American Express Chargeback Reason Code C04: Card Member Disputes

chargeback reason code c04Merchants who receive a chargeback for a transaction placed with an American Express card may encounter reason code C04, which indicates a disputed transaction that the cardholder does not believe they should be responsible for paying. The actual underlying cause of this chargeback may be true fraud, friendly fraud, or merchant error. Merchants who believe they have received an invalid chargeback under reason code C04 may be able to represent the transaction and reverse the chargeback with the right compelling evidence.

What is American Express Chargeback Reason Code C04?

American Express chargeback reason code C04 falls under the “Card Member Disputes” category. The shorthand description is “Goods/Services Returned or Refused.” This reason code is used when the cardholder claims that they returned merchandise, but the merchant did not provide them with a refund or replacement. It may also be used if the cardholder refused to accept the services or delivery of goods, but received no credit back from the merchant.

This kind of chargeback is seen fairly often. It’s not uncommon for customers to return an unwanted or faulty product and file for this chargeback when they get no response from the merchant.

Also, customers may refuse a product delivery if they had a dispute with the merchant over the product quality but were unable to cancel the order before it was shipped. They are then likely to follow up with this chargeback.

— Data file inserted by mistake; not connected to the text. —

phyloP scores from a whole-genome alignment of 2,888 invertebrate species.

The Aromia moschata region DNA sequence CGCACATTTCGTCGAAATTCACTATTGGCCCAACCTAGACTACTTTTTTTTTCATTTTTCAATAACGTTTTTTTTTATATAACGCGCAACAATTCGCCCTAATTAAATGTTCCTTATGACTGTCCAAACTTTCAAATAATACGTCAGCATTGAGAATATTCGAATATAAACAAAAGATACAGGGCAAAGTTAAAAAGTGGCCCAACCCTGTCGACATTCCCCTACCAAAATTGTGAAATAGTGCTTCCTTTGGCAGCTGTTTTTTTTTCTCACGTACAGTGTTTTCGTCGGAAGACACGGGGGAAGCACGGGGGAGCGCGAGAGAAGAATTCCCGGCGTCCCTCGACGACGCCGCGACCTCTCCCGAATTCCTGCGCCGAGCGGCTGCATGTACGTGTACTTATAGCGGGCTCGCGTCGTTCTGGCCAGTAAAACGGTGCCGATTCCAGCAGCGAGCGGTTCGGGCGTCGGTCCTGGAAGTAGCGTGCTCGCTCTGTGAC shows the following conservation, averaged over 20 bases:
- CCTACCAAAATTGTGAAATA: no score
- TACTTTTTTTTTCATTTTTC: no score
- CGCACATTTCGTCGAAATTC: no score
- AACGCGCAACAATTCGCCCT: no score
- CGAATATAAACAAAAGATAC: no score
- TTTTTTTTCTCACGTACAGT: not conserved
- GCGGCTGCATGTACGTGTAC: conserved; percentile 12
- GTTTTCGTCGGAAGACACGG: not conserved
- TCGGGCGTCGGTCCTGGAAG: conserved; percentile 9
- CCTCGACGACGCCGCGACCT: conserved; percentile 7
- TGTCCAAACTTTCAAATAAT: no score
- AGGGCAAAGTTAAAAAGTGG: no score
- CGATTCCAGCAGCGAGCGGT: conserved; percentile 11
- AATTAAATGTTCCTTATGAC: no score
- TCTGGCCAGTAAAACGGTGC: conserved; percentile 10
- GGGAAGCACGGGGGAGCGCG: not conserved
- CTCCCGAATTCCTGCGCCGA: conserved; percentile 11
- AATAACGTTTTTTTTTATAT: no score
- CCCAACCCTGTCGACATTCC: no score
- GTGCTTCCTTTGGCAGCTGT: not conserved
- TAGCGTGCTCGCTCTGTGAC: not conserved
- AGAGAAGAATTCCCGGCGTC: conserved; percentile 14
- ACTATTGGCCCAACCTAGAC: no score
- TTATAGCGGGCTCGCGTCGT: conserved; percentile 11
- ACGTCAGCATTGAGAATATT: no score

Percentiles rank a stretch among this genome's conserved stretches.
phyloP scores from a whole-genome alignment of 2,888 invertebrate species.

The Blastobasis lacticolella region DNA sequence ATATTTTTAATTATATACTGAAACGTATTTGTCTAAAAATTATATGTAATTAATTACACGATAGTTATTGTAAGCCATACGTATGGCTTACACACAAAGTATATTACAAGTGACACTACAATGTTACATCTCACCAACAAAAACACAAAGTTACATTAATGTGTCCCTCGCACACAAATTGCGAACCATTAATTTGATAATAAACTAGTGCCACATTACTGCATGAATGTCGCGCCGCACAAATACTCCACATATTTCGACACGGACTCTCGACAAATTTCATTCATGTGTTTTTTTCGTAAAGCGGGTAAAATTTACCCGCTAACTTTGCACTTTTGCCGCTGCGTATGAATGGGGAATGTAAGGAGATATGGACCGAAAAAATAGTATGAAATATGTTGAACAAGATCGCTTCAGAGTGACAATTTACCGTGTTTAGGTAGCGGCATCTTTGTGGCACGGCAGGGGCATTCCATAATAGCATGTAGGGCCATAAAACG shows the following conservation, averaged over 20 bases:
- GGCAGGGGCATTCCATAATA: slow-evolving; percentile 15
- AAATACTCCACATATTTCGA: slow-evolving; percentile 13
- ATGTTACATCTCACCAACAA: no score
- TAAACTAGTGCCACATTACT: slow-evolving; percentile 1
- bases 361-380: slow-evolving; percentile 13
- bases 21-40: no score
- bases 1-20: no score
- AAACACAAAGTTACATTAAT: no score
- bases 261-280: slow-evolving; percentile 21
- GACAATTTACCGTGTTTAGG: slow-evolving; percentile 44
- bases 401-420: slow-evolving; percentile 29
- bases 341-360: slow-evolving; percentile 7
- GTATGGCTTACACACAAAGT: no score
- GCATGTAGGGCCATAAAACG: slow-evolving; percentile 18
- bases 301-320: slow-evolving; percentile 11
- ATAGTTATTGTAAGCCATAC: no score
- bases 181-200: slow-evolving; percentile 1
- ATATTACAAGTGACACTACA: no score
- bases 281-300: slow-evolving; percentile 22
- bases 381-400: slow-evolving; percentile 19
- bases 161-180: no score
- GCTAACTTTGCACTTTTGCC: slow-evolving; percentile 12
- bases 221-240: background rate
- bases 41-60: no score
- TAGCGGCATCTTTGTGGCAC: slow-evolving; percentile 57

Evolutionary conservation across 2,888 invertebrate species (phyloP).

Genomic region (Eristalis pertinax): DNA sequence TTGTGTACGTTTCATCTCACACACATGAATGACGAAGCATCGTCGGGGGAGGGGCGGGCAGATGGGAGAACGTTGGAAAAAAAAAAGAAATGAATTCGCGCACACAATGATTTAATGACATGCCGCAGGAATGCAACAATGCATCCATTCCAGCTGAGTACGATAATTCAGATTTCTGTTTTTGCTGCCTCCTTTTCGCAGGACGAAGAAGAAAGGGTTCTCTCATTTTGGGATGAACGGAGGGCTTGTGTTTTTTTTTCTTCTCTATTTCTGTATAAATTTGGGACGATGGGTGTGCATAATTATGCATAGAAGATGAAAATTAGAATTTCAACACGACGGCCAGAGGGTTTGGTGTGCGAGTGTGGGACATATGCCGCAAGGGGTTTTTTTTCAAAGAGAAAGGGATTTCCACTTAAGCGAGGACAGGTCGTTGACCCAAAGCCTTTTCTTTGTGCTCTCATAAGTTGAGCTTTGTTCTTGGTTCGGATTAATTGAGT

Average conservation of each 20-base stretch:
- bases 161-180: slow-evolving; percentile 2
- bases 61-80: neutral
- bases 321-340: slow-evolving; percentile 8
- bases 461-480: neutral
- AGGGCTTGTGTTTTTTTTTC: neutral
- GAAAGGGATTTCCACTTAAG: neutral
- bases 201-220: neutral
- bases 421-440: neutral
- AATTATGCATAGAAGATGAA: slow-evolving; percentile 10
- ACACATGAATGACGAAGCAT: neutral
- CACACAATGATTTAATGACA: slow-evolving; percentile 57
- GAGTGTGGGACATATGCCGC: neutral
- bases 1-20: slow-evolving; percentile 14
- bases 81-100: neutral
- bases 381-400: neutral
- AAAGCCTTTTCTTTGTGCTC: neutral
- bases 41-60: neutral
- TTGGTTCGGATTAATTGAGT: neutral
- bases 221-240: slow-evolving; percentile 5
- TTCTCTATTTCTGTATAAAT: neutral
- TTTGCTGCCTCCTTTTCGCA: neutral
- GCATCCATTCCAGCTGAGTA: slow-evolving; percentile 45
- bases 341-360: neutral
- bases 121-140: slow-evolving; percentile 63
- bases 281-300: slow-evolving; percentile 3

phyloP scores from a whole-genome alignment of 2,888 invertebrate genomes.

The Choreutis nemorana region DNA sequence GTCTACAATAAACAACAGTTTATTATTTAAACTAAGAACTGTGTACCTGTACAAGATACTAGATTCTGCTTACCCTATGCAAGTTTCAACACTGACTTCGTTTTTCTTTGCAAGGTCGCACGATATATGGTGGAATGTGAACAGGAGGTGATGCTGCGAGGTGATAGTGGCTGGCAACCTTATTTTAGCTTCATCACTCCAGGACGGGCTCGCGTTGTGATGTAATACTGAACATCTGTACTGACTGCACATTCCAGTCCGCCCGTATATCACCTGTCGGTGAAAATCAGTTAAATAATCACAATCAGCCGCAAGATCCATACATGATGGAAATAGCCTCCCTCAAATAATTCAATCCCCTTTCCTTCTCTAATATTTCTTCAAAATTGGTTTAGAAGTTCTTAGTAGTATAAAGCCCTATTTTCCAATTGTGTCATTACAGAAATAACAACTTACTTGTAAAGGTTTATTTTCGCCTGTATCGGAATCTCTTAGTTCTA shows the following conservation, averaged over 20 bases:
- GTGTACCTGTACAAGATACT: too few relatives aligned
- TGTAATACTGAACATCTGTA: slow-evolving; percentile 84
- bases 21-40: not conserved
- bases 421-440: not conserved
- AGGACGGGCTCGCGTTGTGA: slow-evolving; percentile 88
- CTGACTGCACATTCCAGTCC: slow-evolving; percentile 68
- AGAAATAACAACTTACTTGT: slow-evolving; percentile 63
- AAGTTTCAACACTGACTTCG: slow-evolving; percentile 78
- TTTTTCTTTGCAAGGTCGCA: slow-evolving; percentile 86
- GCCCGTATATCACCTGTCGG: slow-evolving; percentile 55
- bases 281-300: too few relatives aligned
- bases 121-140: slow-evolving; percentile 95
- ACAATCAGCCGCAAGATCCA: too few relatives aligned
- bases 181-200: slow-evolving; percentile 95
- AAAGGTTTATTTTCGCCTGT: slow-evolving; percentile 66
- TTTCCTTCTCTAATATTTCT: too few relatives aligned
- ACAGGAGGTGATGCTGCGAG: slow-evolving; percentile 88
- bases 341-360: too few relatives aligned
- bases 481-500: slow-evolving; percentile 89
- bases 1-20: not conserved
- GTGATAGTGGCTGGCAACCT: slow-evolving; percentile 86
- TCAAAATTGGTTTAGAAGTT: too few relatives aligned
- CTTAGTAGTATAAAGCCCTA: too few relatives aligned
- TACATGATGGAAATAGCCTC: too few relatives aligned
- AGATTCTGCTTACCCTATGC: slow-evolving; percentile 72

What Scenarios Might Lead to This Chargeback?

True fraud occasional results in this chargeback when a fraudster takes over a customer account and places an order, but is unable to change the shipping address or intercept the delivery. The cardholder ends up with an unwanted item and may refuse the delivery.

As for friendly fraud, customers may try to take advantage of this chargeback reason if they have buyer’s remorse, or an issue with the quality of a product, but they don’t want to deal directly with the merchant.

Instead, they file a chargeback to get their money back. Some fraudsters will even keep and use the product and use the chargeback process to get it for free, effectively engaging in cyber-shoplifting.

Get the guide, Chargebacks 101: Understanding Chargebacks & Their Root Causes

What are the Important Timeframes?

The acquirer and/or merchant have 20 days to respond to this chargeback after it is filed. No special timeframes apply to the cardholder.

How Can Merchants Fight this Chargeback Code?

Merchants can fight this chargeback if they can prove that the cardholder’s claims are false. Your chargeback response should include at least one of the following elements:

  • If you haven’t gotten the returned merchandise back, provide proof that refutes the cardholder’s claim, such as delivery tracking information that shows the returned item still in transit.
  • If the merchandise was returned in a way that does not comply with your return policy, provide a copy of the policy, outline how you made the cardholder aware of your policy prior to their purchase, and explain how they failed to follow your rules.
  • If the cardholder claims to have refused delivery, provide proof that the goods or service were accepted, such as signed delivery confirmation from the carrier.